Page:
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WORLD SERIES | Diane Pucin

Angels' Fate Rests Well on Rookie Shoulders

October 28, 2002|Diane Pucin

John Lackey, who turned 24 last week, has been a big league pitcher for 125 days.

Brendan Donnelly, 31, who has been released six times in his professional career -- mostly by minor league teams, once by an independent minor league team -- was pitching in Puerto Rico a year ago.

Francisco Rodriguez, 20, was struggling in double A when this season began.

On Sunday, when the night was chilly and the atmosphere at a boil, in Game 7 of the first World Series the Anaheim Angels had played, three rookie pitchers gave the Angels eight innings of one-run, five-hit ball.

Three rookies, so different physically, mentally, emotionally, so different in talent and experience, marched onto the mound, one by one, energized by Lackey, the one who started. The three were determined to forget fatigue, ignore nerves, put aside doubt and just throw it.

Think about this.

It's the first time in 93 years that a rookie has won Game 7 of the World Series, and the Angels pitched three consecutive rookies in the final game.

What the Angels showed us Sunday night was the ultimate team approach to pitching. "Oh my God," pitching coach Bud Black said, "three guys, eight innings, one run. What can I say?

"Frankie's story in itself, he was having a rough year in A ball at one point. A 31-year-old rookie who everybody gave up on except himself. Lackey, we knew we'd see him eventually but pitching in the postseason, in Game 7 of the World Series? I don't think we foresaw that."

Last year during the final game of the World Series, Donnelly said he and his teammates in a Puerto Rican league hoped to watch the New York Yankees and the Arizona Diamondbacks. But their game went 21 innings, 6 1/2 hours, and the World Series had started.

"I come in to pitch the 21st," Donnelly said, standing with a red streamer at his feet, "and we've been watching the Series on TV between innings because they were showing the game on the scoreboard. But when the pitcher would stand on the rubber, they'd take the game off the big screen.

"So I figure if I step on the rubber in the 21st, they'll take the game off. But the Diamondbacks had runners on and I wanted to see how the game turned out. So I kept my foot off the rubber, just kept it off until Luis Gonzalez singled to win the game. Then I put my foot on the rubber. Oh, yeah, and I gave up the game-winning hit."

Donnelly said he had never pictured himself in the World Series, never thought about what it would be like to come into Game 7. "Honestly," Donnelly said, "I never thought I'd get here. Maybe in triple-A but never here."

Lackey, the big, strong hurler from Abilene, Tex., went five innings and threw 86 pitches while starting on three days of rest for the first time in his brief major league career. Lackey had always pictured himself in Game 7.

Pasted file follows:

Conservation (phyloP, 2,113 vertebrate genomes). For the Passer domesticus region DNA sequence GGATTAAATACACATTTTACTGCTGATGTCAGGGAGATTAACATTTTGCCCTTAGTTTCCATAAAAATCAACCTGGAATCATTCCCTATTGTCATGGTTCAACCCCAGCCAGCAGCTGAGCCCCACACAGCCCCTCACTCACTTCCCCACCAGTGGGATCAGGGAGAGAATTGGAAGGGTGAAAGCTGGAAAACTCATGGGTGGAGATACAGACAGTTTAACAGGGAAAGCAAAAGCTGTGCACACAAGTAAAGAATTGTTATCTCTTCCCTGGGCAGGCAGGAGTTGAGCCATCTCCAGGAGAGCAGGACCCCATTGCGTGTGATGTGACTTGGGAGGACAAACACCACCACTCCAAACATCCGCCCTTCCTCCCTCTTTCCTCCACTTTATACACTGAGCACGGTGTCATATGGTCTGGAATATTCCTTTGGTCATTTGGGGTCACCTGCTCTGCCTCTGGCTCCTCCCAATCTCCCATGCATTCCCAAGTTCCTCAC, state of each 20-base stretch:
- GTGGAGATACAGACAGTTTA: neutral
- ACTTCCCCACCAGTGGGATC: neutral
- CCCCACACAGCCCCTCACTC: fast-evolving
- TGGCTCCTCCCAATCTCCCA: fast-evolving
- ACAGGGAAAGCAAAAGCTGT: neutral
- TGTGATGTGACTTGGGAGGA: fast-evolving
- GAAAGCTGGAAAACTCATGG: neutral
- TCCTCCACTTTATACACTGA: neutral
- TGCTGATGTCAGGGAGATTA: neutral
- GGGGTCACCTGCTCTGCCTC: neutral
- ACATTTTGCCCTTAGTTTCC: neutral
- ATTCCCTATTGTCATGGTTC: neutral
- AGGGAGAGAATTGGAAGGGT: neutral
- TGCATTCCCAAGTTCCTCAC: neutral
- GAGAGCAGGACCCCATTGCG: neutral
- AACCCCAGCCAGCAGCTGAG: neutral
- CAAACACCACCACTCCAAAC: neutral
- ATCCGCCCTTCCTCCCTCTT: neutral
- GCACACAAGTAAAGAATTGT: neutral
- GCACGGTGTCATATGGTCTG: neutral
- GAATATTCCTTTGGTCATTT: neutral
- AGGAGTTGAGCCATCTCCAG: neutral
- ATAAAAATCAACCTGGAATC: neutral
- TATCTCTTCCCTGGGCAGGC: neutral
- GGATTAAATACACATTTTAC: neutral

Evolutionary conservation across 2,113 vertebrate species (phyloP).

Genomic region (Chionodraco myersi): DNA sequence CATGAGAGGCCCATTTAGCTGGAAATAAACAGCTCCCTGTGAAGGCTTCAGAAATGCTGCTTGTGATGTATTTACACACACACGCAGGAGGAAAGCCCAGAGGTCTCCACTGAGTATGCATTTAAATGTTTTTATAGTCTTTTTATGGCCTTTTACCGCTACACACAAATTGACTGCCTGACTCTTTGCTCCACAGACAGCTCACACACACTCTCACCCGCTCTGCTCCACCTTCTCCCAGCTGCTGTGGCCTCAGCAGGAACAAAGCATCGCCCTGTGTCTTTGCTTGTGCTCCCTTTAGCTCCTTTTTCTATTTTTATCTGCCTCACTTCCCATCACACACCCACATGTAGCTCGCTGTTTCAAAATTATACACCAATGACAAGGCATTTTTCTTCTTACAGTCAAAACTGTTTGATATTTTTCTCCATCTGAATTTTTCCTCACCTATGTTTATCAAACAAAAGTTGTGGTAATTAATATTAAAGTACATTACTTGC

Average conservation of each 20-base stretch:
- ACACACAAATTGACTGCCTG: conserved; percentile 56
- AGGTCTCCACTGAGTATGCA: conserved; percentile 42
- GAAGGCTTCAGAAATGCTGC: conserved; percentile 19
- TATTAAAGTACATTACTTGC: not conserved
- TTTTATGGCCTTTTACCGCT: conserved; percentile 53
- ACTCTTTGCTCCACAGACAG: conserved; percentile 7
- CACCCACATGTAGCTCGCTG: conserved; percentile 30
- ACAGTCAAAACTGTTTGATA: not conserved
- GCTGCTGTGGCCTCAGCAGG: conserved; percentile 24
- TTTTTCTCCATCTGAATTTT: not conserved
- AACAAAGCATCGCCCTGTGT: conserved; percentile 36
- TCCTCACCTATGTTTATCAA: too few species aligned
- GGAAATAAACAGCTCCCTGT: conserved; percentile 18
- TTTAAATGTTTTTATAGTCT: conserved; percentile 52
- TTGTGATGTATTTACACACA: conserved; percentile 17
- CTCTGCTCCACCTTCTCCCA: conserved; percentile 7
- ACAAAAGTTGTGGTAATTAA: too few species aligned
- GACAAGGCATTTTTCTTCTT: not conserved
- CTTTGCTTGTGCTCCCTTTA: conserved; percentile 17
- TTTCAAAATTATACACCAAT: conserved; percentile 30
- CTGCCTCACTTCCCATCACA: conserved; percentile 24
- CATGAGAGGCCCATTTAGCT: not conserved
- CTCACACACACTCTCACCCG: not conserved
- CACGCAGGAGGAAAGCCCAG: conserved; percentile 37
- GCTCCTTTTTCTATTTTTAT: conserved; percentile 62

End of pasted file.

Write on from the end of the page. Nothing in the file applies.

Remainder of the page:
But not like this, not straining to find his fastball, willing himself to throw one more pitch, then one more after that.

"I'm fried," Lackey said.

That's Lackey, always honest, always a straight thinker and talker, a young man certain of his talent but not cocky or condescending about it.

On Saturday, after the Angels had made a miraculous comeback from 5-0 down in the seventh to beat the Giants, 6-5, in Game 6, Angel Manager Mike Scioscia told Lackey he was starting Game 7.

"I said that's what I wanted to hear," Lackey said. "I slept fine. There's only so much you can think about. I mean, every game I've pitched the last two months has been full of pressure. If you don't want a little pressure, you shouldn't be in the big leagues."

Black said there were two keys to the game -- Lackey getting out of the second and Lackey getting through the fifth.

"John giving us five meant we could do things the way we had hoped," Black said.

Black asked Donnelly to give him two innings. He wanted to save Rodriguez, who had thrown 46 pitches Saturday night, to only be needed in the eighth. So Donnelly gave Black two innings. "I used the whole park," Donnelly said.

And then came Frankie, the wide-eyed Rodriguez, the child raised by grandparents in Caracas, Venezuela, the kid who didn't reach the big leagues until September, the youngster with the "filthy stuff," according to playoff opponents.

"I can't imagine what it's like to be Frankie," Donnelly said, "because I can't imagine having his talent."

Rodriguez struck out the side in the eighth. "I am so happy," Rodriguez kept saying, repeating the only English words he had at his command at the time."This means everything," Donnelly said. "I don't know what this means yet," Lackey said. "I am so happy," Rodriguez said.

Three men, three rookies, three heads and hearts, one big moment.


Diane Pucin can be reached at

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